BLOOMINGTON, Ill. — After decades of advocacy, education, diligence and tenacity, the Illinois Corn Growers Association celebrated the groundbreaking of brand-new, 1,200-foot Lock 25 along the Mississippi River near Winfield, Missouri.
“The important advancement would not be happening without the partnership of the Waterways Council Inc., as well as the important coalition members who have joined corn farmers in pursuit of upgraded river infrastructure along the way,” ICGA stated.
“Many thanks to the MidAmerica Carpenters Regional Council for their tireless advocacy for the jobs this project will provide, as well as the conservation groups that joined our voices asking for environmental restoration to accompany this project.”
Finally getting to this point is cause for celebration, said Matt Rush, ICGA president and farmer from Fairfield.
“I am speaking for all corn farmers — corn farmers that attended barge tours, corn farmers that called their elected officials on this issue, corn farmers that walked the halls of Congress with their association to ask for new locks and dams — when I say how excited we are to see this progress,” Rush said.
“Illinois is the largest corn exporting state in the nation, and those significant international sales are built on the network of our river system.”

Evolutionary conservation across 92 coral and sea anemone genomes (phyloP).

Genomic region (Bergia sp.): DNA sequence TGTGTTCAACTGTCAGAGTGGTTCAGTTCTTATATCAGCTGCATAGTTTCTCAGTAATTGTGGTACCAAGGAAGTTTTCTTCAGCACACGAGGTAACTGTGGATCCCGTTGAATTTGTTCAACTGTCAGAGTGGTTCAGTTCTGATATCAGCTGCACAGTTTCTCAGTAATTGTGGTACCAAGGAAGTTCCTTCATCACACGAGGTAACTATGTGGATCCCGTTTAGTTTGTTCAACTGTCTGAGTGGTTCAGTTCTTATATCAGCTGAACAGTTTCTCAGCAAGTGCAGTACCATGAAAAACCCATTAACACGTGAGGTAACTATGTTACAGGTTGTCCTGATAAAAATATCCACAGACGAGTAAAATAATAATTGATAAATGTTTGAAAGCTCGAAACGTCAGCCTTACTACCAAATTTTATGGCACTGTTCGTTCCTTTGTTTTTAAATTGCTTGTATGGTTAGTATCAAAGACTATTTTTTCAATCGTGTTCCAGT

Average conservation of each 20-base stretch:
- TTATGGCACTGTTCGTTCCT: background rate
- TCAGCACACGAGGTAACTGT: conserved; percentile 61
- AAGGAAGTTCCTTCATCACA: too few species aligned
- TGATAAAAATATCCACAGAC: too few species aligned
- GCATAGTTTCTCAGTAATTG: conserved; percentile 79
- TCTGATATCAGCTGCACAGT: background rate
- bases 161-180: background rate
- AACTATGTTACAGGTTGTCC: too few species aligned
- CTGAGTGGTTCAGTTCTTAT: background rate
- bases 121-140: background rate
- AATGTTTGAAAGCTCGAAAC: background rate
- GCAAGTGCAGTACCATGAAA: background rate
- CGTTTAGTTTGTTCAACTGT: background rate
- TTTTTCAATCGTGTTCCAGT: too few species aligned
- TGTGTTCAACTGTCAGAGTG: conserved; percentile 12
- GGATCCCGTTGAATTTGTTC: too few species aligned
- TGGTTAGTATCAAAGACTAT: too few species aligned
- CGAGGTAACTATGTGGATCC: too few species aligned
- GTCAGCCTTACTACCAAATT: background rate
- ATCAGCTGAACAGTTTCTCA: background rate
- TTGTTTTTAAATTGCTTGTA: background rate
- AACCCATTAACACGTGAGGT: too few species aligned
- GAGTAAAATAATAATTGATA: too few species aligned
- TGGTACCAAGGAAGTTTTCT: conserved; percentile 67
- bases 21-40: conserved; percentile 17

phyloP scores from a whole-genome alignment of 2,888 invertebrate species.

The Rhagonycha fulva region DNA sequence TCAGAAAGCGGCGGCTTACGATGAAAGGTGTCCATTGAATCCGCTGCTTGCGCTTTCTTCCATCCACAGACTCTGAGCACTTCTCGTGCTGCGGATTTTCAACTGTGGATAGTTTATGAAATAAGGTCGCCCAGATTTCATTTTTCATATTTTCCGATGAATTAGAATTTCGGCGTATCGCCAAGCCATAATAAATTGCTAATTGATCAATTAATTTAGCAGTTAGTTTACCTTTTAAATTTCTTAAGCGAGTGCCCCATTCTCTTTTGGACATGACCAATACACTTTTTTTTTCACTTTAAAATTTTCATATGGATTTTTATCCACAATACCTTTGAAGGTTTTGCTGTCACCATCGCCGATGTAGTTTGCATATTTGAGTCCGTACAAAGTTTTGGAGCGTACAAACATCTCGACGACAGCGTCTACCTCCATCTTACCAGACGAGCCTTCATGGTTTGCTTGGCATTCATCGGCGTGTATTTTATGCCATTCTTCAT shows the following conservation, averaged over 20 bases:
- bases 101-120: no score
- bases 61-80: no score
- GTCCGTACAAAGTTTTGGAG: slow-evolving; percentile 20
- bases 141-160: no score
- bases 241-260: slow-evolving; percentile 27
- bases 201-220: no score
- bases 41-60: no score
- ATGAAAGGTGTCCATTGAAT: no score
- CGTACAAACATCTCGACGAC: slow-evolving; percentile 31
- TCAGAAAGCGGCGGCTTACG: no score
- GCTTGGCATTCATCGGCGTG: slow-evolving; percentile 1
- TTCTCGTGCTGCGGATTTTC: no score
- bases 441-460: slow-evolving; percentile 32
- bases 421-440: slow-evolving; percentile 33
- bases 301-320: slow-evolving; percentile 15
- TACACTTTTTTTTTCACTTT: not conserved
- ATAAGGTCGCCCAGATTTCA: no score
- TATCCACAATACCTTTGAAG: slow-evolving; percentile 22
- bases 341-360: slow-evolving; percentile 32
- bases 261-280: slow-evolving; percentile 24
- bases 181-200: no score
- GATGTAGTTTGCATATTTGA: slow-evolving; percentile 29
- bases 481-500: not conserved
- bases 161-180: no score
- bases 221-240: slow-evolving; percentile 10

Rush noted the river transportation provides the lowest cost, greenest, most efficient means to transport corn from Illinois to global customers, but the locks and dams that empower the industry are broken.
The groundbreaking ceremony celebrates one more step towards the updated infrastructure that will make farmers competitive in the global market.
Lock and Dam 25 was opened in 1939 and is the most southern lock and dam on the Mississippi River with a single, 600-by-110-foot lock chamber.
“Over time, we’ve done analysis on the cost of inefficiencies (on a per-lock basis). Those costs change, but it’s about a penny to a penny and a half per bushel per lock. By the time we upgrade all seven locks, farmers are gaining about 8 to 10 cents per bushel of efficiency to the system and they should see at least a penny per bushel in gained efficiency when the new 1,200-foot Lock 25 at Winfield is operational,” said Jim Tarmann, Illinois Corn managing director, who has worked on this issue for most of his career.
Former ICGA and National Corn Growers Association leader Garry Niemeyer from Auburn remembers hours, days and weeks of advocacy for upgraded locks and dams.
“When we would walk into a congressional office with a member of the Carpenter’s Union, sometimes the member would be surprised to see us working together. But I’m a farmer and I needed to move my grain. He’s representing guys and gals that needed jobs. This is a project that we both needed and I’m excited to see progress being made,” Niemeyer said.
The new lock construction is part of the Navigation and Ecosystem Sustainability Program, funded by the Inflation Reduction Act.
The ICGA noted special thanks to Illinois Farm Bureau, Illinois Soybean Association, Illinois Fertilizer and Chemical Association, and Grain and Feed Association of Illinois for their advocacy partnership on this river infrastructure need.